David Foster Wallace was one of those writers I didn't even bother envying--his talent and his energy were simply on a different plane, one I could only reach by Star Trek transporter. I never read Infinite Jest, but Brief Interviews with Hideous Men has been on my bedside table for over a year. I look to it whenever I feel trapped by the conventional short-story form. I've broken too many stories by trying to force them into Freitag's triangle. Whereas Wallace would be, like, what triangle? What the hell are you talking about? He simply blows form away, turns it inside out. His stories are all voice, and for him voice is far more than enough.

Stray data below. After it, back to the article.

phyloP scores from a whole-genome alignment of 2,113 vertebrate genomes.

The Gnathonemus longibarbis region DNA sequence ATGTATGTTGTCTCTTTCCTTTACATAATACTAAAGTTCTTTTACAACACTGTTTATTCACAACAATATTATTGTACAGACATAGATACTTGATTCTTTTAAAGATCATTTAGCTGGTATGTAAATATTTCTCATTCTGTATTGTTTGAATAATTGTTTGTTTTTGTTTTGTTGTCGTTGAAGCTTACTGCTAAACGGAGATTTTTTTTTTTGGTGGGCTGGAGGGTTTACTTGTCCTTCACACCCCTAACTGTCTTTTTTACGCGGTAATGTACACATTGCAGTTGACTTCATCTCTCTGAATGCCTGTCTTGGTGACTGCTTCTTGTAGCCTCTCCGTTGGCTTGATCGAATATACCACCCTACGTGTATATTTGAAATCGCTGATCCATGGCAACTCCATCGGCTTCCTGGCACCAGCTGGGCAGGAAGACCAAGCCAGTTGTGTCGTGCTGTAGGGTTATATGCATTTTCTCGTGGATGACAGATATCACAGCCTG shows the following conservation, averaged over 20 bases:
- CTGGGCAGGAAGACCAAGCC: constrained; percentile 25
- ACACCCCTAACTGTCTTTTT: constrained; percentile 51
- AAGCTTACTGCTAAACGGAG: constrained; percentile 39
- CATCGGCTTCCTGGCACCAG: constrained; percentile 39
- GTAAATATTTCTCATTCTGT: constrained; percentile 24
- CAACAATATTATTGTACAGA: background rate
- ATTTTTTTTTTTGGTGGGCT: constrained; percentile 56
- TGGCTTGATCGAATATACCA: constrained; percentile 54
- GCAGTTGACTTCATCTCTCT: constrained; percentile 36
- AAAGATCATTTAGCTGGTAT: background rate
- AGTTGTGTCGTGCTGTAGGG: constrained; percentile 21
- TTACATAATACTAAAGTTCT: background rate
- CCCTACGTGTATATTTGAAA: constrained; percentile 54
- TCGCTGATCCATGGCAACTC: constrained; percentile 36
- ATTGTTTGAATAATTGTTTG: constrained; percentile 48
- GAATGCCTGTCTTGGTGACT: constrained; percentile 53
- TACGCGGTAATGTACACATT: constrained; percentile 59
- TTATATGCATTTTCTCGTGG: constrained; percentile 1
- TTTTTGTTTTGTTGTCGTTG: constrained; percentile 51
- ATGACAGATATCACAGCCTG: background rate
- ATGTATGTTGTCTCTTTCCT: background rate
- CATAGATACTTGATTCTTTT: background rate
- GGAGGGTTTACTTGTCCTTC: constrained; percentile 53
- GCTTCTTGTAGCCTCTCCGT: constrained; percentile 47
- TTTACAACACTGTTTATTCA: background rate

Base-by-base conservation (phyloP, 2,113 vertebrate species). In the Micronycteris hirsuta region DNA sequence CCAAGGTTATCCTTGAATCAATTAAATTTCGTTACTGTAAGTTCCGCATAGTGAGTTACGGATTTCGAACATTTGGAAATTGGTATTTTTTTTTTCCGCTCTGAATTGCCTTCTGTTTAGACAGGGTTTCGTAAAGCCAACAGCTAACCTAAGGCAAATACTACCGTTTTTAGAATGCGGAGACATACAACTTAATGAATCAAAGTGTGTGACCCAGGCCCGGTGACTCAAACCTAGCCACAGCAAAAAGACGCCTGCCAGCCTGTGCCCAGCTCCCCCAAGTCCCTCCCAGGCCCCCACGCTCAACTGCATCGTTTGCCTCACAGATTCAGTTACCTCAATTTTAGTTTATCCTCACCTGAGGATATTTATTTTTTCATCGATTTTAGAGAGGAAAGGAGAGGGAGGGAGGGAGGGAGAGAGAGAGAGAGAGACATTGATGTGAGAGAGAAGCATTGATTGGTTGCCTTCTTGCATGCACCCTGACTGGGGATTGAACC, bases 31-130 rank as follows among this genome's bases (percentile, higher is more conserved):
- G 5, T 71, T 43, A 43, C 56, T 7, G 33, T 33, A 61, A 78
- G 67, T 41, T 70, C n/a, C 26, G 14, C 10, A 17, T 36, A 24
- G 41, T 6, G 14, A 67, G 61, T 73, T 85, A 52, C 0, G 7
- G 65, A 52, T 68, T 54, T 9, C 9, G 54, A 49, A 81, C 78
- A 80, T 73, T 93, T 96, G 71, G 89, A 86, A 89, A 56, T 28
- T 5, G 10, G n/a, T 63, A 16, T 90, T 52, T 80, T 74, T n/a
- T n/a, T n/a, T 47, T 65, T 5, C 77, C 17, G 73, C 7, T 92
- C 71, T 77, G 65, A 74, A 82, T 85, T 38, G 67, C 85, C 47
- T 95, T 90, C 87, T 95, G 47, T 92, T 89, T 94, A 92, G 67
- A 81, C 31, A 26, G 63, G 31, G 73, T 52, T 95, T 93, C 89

Amanda Marcotte makes the interesting point that all of us are complicit in a creative person's suicide; we feed off that person's sadness (though he was willing, more than willing, to let us do so). I'm not sure how I feel about that idea. The late and equally lamented Joe Strummer once said non-smokers should be banned from enjoying any creative work done by smokers. After all (I'm interpolating a bit), they're the ones who scorched their lungs and risked cancer as part of their creative process. It's not fair that we get to have it risk-free.